The next big change will be seeing agriculture and grocery workers get vaccinated, said Ysenia Rivera. Many of the kids in her care have parents working in agriculture. Once they are vaccinated — which they become eligible to do starting March 22 — she expects more to feel safe returning their kids to care.

“I can’t wait to have more kids and … be more involved and feel that normal life again,” she said.

If this is the turning point Ysenia Rivera expects, it could be a significant step to recovery for the struggling child care sector in Central Washington and beyond. As of March 1, 76 licensed child care programs across Benton, Columbia, Franklin, Grant, Kittitas, Walla Walla and Yakima counties were closed, according to Child Care Aware of Washington, the organization charged by the state with orchestrating care for parents and providers during the pandemic. These closures include in-home, center-based and school-aged programs. Of those, 35 were in Yakima County alone.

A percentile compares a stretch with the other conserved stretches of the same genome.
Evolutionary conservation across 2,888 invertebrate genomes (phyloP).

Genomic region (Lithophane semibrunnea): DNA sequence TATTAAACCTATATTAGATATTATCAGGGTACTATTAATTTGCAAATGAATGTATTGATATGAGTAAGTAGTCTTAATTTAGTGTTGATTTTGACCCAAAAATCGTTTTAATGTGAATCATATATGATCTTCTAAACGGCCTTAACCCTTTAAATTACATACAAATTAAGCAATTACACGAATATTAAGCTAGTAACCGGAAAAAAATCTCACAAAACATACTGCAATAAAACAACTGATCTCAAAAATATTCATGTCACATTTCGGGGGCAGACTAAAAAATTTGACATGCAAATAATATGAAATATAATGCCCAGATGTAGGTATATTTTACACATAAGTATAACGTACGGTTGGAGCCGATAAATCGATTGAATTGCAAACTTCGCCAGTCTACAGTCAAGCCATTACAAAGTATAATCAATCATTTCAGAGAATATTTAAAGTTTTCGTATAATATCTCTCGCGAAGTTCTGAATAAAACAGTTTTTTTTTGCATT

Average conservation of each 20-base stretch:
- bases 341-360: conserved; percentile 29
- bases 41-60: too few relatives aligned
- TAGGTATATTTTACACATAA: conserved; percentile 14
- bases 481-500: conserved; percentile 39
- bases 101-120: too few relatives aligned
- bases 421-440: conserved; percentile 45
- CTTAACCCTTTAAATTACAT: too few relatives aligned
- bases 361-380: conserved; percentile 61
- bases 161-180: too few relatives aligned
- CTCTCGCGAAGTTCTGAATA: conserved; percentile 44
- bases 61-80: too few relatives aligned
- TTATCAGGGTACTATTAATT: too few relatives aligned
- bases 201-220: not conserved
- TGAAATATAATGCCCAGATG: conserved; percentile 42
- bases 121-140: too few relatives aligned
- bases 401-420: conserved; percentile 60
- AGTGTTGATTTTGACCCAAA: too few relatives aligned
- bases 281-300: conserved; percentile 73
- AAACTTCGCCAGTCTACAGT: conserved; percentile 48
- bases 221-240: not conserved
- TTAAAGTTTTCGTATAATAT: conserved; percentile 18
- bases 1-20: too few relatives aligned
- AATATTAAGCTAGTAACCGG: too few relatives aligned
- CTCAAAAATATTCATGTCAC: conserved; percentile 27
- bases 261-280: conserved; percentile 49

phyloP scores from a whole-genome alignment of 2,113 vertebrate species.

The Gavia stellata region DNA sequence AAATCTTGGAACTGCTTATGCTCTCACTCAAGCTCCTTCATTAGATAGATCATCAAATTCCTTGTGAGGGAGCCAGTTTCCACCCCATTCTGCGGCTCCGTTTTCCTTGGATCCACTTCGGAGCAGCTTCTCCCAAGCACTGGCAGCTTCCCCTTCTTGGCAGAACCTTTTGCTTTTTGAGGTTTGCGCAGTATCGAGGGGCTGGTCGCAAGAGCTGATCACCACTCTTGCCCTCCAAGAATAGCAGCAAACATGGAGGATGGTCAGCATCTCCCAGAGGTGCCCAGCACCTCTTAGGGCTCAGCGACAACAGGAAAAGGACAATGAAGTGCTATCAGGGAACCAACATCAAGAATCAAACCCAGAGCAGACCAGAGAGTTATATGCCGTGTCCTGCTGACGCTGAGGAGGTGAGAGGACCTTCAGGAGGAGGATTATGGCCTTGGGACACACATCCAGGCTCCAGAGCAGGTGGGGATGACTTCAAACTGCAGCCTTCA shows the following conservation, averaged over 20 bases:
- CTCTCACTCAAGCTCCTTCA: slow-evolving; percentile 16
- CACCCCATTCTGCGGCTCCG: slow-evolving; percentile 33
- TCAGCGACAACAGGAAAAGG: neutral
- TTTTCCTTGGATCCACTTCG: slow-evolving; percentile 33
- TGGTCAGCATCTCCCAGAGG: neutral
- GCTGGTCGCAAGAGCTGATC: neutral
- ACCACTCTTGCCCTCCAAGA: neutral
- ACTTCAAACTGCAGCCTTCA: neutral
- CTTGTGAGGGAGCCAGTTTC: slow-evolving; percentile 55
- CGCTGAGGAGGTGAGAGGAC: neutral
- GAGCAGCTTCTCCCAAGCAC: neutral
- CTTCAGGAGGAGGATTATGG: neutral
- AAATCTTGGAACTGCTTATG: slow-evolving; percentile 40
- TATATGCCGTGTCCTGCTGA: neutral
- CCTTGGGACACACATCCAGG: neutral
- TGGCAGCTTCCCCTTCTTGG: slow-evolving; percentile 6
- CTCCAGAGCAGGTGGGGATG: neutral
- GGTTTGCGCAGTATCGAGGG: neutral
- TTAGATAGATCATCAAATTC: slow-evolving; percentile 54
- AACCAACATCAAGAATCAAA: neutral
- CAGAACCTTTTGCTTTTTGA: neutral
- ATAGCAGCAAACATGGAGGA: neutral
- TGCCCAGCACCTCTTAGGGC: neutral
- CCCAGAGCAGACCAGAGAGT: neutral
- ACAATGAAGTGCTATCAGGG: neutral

While many hope these closures are temporary, research indicates that many will be permanent without intervention.

Of those that remain open, there’s another struggle — the low attendance Ysenia Rivera faces. Across the same seven counties in Central Washington, Child Care Aware recorded 3,215 vacancies as of March 1, significantly impacting providers’ incomes.

Reach Janelle Retka at or on Twitter: @janelleretka